Crowdfunding offers a popular means to raise donations online from many contributors. Open calls for contributions involve another actor too, namely, the internet platform that maintains the two-sided market. This paper aims to examine the effect of this intermediary on contributors’ willingness to participate in crowdfunding projects.
An online survey measures the relative effect of contributors’ attitudes towards the crowdfunding platform on two key behaviours: willingness to share word-of-mouth and willingness to participate in a project.
Using the theoretical framework of a two-sided market, the empirical study reveals that attitudes towards a crowdfunding platform moderate contributors’ willingness to participate due to several risk factors that affect the platform’s perceived usefulness and ease of use. These factors have negative influences on attitude towards the platform, which reduces support for the project. The effects are stronger for willingness to participate than for word-of-mouth intentions.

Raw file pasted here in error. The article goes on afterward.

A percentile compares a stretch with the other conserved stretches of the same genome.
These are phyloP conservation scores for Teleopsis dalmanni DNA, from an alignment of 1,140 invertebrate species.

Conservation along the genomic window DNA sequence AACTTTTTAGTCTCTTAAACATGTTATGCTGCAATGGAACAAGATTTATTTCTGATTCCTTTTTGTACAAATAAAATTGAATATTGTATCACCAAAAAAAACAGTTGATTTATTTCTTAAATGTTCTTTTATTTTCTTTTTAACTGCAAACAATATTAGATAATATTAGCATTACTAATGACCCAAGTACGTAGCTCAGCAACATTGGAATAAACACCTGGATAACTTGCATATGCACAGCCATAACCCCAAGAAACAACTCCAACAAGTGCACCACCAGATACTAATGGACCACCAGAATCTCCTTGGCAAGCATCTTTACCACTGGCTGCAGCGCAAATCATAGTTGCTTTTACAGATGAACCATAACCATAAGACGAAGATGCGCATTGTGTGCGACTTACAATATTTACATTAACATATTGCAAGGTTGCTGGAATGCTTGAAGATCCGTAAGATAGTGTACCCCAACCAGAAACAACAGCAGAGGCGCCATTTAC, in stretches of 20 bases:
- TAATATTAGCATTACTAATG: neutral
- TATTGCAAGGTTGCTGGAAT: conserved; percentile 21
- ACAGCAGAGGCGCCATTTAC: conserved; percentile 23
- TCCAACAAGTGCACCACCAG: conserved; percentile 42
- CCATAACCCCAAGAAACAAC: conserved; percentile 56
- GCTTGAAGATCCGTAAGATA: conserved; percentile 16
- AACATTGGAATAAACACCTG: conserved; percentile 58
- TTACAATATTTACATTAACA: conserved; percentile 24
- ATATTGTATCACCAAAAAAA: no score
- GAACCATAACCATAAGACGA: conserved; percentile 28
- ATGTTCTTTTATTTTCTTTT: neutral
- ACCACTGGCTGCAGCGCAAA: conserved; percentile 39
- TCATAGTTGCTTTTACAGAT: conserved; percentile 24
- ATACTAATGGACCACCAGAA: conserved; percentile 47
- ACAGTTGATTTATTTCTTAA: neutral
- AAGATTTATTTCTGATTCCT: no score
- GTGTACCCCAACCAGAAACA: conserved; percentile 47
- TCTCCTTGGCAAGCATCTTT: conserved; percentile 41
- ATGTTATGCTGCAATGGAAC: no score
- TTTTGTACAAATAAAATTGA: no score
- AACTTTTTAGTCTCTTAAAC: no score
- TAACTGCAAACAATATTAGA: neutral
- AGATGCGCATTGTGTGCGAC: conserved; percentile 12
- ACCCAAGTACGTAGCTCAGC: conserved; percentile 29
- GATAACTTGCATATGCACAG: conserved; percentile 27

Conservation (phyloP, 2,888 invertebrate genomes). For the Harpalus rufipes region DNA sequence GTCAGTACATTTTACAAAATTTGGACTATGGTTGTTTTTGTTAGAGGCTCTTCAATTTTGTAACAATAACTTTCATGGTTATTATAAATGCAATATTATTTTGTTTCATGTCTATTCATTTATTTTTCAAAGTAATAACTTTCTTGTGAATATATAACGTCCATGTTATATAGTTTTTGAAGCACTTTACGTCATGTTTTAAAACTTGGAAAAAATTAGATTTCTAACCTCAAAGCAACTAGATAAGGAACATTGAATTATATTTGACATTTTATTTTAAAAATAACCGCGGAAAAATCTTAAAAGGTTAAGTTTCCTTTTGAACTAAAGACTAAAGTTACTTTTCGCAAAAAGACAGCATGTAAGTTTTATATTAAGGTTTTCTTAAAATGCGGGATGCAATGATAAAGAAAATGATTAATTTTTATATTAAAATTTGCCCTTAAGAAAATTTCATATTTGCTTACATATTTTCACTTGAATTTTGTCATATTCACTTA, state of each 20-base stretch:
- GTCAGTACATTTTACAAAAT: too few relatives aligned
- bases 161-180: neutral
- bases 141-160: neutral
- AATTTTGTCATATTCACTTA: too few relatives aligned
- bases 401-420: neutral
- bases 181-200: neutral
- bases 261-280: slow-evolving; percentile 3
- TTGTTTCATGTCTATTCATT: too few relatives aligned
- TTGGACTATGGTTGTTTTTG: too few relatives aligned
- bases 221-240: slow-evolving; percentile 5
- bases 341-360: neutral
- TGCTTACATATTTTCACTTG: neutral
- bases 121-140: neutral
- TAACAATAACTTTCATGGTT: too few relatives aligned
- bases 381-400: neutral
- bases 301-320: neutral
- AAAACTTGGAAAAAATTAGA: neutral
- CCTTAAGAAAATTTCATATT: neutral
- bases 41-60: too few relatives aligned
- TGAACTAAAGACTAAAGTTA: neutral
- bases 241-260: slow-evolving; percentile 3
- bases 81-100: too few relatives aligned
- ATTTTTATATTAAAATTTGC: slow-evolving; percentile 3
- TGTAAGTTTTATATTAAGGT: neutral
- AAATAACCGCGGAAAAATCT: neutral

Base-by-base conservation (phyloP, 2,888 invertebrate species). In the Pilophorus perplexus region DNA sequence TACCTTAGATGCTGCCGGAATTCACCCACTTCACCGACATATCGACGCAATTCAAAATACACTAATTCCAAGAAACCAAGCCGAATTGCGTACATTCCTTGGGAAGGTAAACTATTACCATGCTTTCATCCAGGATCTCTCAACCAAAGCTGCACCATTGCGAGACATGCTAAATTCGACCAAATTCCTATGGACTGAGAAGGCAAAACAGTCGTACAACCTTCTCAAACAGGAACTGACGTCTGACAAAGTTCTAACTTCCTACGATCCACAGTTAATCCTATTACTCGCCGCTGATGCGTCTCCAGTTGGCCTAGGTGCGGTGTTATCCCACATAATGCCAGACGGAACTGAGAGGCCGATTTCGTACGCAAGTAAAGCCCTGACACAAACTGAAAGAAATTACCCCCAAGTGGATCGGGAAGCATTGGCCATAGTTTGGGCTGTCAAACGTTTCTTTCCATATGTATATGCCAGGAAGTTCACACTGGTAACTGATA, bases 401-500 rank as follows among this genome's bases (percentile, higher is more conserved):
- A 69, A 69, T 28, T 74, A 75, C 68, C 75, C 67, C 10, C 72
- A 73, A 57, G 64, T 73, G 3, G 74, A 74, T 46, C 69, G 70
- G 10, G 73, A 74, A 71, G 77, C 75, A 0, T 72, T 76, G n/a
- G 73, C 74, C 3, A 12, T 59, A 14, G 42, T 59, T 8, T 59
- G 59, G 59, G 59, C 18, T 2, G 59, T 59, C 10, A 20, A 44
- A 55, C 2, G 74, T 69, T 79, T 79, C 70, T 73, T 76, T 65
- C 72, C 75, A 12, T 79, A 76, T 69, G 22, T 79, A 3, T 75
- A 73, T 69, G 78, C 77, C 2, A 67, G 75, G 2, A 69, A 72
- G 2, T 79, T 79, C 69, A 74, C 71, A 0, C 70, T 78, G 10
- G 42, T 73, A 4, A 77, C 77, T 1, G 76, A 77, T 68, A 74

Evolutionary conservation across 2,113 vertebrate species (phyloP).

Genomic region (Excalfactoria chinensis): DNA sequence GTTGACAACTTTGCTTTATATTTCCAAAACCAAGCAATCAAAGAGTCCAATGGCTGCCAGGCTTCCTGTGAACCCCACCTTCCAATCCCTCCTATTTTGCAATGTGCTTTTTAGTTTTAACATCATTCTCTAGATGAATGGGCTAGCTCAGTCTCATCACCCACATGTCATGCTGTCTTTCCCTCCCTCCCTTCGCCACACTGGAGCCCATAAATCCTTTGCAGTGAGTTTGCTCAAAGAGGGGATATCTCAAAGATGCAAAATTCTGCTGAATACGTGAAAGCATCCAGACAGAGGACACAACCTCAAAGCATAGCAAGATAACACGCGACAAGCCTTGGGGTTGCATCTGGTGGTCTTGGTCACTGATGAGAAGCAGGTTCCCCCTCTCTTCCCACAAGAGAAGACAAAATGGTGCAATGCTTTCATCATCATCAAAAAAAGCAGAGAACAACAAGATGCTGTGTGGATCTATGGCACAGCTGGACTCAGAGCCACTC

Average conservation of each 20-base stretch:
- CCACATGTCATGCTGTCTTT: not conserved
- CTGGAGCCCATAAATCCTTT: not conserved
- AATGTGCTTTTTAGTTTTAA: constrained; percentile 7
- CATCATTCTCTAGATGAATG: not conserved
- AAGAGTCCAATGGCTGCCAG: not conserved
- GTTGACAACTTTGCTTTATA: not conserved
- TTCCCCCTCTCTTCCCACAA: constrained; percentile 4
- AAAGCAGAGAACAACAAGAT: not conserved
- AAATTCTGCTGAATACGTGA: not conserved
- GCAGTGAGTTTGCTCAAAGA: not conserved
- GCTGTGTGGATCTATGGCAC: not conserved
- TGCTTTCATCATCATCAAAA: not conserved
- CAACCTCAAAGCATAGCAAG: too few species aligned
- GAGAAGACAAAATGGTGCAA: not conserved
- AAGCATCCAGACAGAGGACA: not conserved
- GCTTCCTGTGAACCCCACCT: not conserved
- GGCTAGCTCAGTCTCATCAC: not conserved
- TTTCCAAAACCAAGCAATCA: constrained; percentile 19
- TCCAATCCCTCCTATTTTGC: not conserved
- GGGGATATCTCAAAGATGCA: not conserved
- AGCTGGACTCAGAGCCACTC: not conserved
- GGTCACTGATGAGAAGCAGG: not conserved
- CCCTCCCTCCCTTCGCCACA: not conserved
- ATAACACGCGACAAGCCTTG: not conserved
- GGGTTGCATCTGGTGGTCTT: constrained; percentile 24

Declarative measures and a focus on the utilitarian dimensions of contributor participation limit the external validity of the findings.
With the results of this study, internet platforms can find ways to improve the attitudes of potential contributors. Project creators can use the findings to adapt their communication campaigns and reduce inhibitions that keep contributors from using platforms.
This study advances marketing and crowdfunding literature by highlighting the potential dark side of a platform that functions as an intermediary in a two-sided market.
Lacan, C. and Desmet, P. (2017), "Does the crowdfunding platform matter? Risks of negative attitudes in two-sided markets", Journal of Consumer Marketing, Vol. 34 No. 6, pp. 472-479. https://doi.org/10.1108/JCM-03-2017-2126
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